Figure 10.  Vertical distribution of (a) 1DVAR-retrieved graupel, (b) 1DVAR-retrieved rain water, and (c) DPR precipitable water product, for TC Nanmadol (2022) at 0730 UTC 16 September 2022 (units: kg m−2).

    Figure 11.  Vertical distribution of the (a) DPR Ka-band (units: dBZ), (b) DPR Ku-band (units: dBZ), (c) dual-frequency difference (Zm,KuZm,Ka) (units: dBZ), (d) 10lgNw (particle concentration, obtained from the DSD), and (e) Dm (particle diameter, obtained from the DSD; units: mm).

    Table 1.  GMI channel characteristics and their specifications of noise.

    GMI channel Central frequency (GHz) Polarization Beamwidth (degree) Footprint (km)
    1 10.65 V 1.72 19.4 × 32.1
    2 10.65 H 1.72 19.4 × 32.1
    3 18.7 V 0.98 10.9 × 18.1
    4 18.7 H 0.98 10.9 × 18.1
    5 23.8 V 0.85 9.7 × 16.0
    6 36.5 V 0.81 9.4 × 15.6
    7 36.5 H 0.81 9.4 × 15.6
    8 89 V 0.38 4.4 × 7.2
    9 89 H 0.38 4.4 × 7.2
    10 166.5 V 0.37 4.1 × 6.3
    11 166.5 H 0.37 4.1 × 6.3
    12 183.31 ± 3 V 0.37 3.8 × 5.8
    13 183.31 ± 7 V 0.37 3.8 × 5.8
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Manuscript received: 16 April 2023
Manuscript revised: 07 June 2023
Manuscript accepted: 13 June 2023
通讯作者: 陈斌, bchen63@163.com
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Cloud-Type-Dependent 1DVAR Algorithm for Retrieving Hydrometeors and Precipitation in Tropical Cyclone Nanmadol from GMI Data

    Corresponding author: Fuzhong WENG, wengfz@cma.gov.cn
    Corresponding author: Xiuqing HU, huxq@cma.gov.cn
  • 1. School of the Environment, China University of Geosciences (Wuhan), Wuhan 430074, China
  • 2. Chinese Academy of Meteorological Sciences, Beijing 100081, China
  • 3. CMA Earth System Modeling and Prediction Centre, Beijing 100081, China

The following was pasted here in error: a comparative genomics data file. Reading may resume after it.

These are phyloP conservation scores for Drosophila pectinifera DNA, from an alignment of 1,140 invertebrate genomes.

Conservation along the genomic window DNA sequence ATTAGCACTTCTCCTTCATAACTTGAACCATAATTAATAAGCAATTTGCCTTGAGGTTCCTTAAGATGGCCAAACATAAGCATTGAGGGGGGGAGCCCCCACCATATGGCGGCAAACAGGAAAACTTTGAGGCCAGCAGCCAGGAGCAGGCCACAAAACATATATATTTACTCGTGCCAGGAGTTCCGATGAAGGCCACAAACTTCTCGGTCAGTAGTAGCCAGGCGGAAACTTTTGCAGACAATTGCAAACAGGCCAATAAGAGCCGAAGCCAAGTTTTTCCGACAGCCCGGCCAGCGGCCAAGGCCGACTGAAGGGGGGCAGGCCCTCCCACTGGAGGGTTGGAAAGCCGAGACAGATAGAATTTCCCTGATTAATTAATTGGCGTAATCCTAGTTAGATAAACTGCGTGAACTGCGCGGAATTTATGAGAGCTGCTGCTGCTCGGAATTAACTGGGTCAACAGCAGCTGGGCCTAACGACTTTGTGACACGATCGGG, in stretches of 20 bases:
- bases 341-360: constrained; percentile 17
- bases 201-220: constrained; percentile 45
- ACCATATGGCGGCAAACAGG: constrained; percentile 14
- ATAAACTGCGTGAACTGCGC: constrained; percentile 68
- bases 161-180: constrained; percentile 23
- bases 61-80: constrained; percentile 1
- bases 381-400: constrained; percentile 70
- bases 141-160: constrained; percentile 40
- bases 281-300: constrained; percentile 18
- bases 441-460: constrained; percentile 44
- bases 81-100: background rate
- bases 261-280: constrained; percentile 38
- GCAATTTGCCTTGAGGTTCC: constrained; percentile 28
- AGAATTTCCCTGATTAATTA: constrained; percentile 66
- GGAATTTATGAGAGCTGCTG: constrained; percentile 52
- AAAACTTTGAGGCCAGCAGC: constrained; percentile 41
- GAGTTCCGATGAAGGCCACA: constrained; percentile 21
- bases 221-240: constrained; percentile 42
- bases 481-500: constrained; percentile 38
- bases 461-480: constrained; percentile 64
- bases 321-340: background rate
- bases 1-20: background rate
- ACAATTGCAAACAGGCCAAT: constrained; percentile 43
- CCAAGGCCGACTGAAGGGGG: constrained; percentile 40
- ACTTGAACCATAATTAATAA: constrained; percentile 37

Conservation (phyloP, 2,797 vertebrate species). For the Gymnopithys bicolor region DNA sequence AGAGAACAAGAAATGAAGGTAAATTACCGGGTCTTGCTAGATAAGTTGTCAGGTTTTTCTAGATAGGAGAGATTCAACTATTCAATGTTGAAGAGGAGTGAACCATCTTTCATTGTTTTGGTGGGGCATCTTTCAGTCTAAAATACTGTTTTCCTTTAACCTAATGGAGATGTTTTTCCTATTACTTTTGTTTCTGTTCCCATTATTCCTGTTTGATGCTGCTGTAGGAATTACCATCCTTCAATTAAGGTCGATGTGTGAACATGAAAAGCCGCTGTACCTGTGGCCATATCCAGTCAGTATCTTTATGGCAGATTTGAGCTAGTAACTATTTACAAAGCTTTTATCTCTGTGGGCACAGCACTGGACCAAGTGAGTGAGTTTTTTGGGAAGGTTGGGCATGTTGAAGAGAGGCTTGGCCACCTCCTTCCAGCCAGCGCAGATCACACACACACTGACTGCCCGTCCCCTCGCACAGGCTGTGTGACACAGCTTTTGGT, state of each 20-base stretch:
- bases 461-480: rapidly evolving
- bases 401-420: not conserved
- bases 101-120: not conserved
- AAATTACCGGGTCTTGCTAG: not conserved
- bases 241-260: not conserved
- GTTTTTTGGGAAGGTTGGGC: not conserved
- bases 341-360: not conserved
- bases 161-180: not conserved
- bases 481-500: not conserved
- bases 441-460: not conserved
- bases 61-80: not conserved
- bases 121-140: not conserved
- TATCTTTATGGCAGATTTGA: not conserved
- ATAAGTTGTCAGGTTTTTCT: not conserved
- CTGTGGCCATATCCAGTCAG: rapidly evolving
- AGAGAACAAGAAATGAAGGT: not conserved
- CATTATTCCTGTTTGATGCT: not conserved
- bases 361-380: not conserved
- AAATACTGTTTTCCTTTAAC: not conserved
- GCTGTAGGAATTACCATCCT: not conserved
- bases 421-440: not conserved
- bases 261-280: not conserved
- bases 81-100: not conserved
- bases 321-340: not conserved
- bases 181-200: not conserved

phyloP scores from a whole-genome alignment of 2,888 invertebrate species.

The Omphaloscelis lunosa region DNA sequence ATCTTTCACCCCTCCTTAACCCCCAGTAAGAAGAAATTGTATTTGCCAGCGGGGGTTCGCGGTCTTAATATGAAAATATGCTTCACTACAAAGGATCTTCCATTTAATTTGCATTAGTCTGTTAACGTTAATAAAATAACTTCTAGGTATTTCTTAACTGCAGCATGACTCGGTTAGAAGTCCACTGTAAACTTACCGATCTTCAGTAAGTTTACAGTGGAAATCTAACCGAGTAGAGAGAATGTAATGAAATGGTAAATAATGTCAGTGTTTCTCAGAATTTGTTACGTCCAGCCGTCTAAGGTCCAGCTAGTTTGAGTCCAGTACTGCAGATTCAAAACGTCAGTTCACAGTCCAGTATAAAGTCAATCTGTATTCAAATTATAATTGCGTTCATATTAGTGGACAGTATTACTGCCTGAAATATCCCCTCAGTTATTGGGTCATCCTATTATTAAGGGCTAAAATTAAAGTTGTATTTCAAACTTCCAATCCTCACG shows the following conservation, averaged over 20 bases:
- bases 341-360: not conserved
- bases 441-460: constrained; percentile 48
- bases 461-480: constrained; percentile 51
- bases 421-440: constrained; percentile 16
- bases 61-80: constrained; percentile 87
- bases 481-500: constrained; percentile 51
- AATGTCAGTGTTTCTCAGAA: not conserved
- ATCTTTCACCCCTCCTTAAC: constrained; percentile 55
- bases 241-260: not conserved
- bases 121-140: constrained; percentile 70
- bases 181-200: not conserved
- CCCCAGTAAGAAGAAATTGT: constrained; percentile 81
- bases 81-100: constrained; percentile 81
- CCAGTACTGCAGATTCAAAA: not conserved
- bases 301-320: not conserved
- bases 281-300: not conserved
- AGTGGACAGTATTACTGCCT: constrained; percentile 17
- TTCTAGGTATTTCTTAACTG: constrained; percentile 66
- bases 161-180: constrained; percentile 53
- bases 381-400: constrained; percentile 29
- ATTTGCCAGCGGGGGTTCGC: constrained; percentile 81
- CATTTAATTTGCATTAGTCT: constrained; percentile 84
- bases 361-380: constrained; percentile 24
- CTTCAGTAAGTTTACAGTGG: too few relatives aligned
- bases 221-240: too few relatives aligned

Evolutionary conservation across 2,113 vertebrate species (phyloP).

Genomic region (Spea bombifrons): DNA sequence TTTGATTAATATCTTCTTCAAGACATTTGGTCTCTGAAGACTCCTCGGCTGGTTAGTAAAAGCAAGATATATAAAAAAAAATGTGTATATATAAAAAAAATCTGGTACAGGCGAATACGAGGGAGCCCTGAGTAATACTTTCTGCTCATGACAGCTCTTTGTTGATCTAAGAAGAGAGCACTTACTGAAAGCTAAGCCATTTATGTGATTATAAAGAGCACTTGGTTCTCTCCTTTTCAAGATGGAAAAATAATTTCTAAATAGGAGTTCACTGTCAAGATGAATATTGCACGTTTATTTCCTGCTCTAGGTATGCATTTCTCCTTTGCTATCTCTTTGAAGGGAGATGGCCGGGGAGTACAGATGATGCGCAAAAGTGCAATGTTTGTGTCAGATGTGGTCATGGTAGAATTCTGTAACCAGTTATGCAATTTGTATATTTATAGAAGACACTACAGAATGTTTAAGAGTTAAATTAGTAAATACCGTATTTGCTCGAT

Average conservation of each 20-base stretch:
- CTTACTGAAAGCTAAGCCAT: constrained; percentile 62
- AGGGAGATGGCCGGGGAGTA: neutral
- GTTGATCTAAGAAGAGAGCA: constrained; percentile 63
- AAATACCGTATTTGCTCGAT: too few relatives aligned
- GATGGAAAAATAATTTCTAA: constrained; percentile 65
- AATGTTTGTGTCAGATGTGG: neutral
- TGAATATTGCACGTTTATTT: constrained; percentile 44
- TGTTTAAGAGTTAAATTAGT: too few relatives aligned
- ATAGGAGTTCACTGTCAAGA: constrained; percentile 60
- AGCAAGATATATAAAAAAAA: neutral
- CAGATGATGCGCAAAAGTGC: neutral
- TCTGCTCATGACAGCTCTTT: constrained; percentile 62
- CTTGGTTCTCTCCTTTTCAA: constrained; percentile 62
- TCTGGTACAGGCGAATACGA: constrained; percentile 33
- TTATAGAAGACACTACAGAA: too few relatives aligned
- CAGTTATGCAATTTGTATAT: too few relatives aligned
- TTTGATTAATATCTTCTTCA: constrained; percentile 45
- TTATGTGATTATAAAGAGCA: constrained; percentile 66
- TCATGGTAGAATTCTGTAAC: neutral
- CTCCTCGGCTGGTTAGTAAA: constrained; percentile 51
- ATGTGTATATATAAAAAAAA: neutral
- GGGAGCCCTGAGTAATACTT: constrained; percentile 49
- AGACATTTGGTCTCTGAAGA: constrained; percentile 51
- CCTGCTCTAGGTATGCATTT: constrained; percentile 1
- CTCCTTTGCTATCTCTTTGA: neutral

• 4. Key Laboratory of Radiometric Calibration and Validation for Environmental Satellites, National Satellite Meteorological Center (National Center for Space Weather) of CMA, Beijing 100081, China

Abstract: Understanding the structure of tropical cyclone (TC) hydrometeors is crucial for detecting the changes in the distribution and intensity of precipitation. In this study, the GMI brightness temperature and cloud-dependent 1DVAR algorithm were used to retrieve the hydrometeor profiles and surface rain rate of TC Nanmadol (2022). The Advanced Radiative Transfer Modeling System (ARMS) was used to calculate the Jacobian and degrees of freedom (∆DOF) of cloud water, rainwater, and graupel for different channels of GMI in convective conditions. The retrieval results were compared with the Dual-frequency Precipitation Radar (DPR), GMI 2A, and IMERG products. It is shown that from all channels of GMI, rain water has the highest ∆DOF, at 1.72. According to the radiance Jacobian to atmospheric state variables, cloud water emission dominates its scattering. For rain water, the emission of channels 1–4 dominates scattering. Compared with the GMI 2A precipitation product, the 1DVAR precipitation rate has a higher correlation coefficient (0.713) with the IMERG product and can better reflect the location of TC precipitation. Near the TC eyewall, the highest radar echo top indicates strong convection. Near the melting layer where Ka-band attenuation is strong, the double frequency difference of DPR data reflects the location of the melting. The DPR drop size distribution (DSD) product shows that there is a significant increase in particle size below the melting layer in the spiral rain band. Thus, the particle size may be one of the main reasons for the smaller rain water below the melting layer retrieved from 1DVAR.

摘要: 台风水凝物结构对于降水的水平、强度变化至关重要。本研究使用GMI亮温数据和云依赖的一维变分(1DVAR)算法反演TC南玛都的水凝物结构和降雨率。ARMS用于计算GMI通道在对流条件下的云水、雨水和霰的雅可比矩阵和自由度(∆DOF)。反演结果与双频降水雷达(DPR)、GMI 2A和IMERG产品进行比较。结果显示,在GMI所有通道中,雨水的∆DOF最高,为1.72,即在对流条件下,GMI通道含有雨水的信息量最高。根据雅可比矩阵,云水在对流条件下发射大于散射。对于雨水,通道1到4发射大于散射。与GMI 2A降水产品相比,1DVAR降水率与IMERG产品具有更高的相关系数(0.713),能更好地反映TC降水位置。在眼墙附近,回波顶高最高标志着此时对流最强。DPR数据的双频差反映了融化层的位置且Ka波段在融化层附近衰减严重。DPR粒子谱(DSD)产品显示,在融化层下的螺旋雨带中,粒子尺寸显著增加。由此,粒子尺寸可能是融化层下1DVAR反演雨水量级较小的主要原因之一。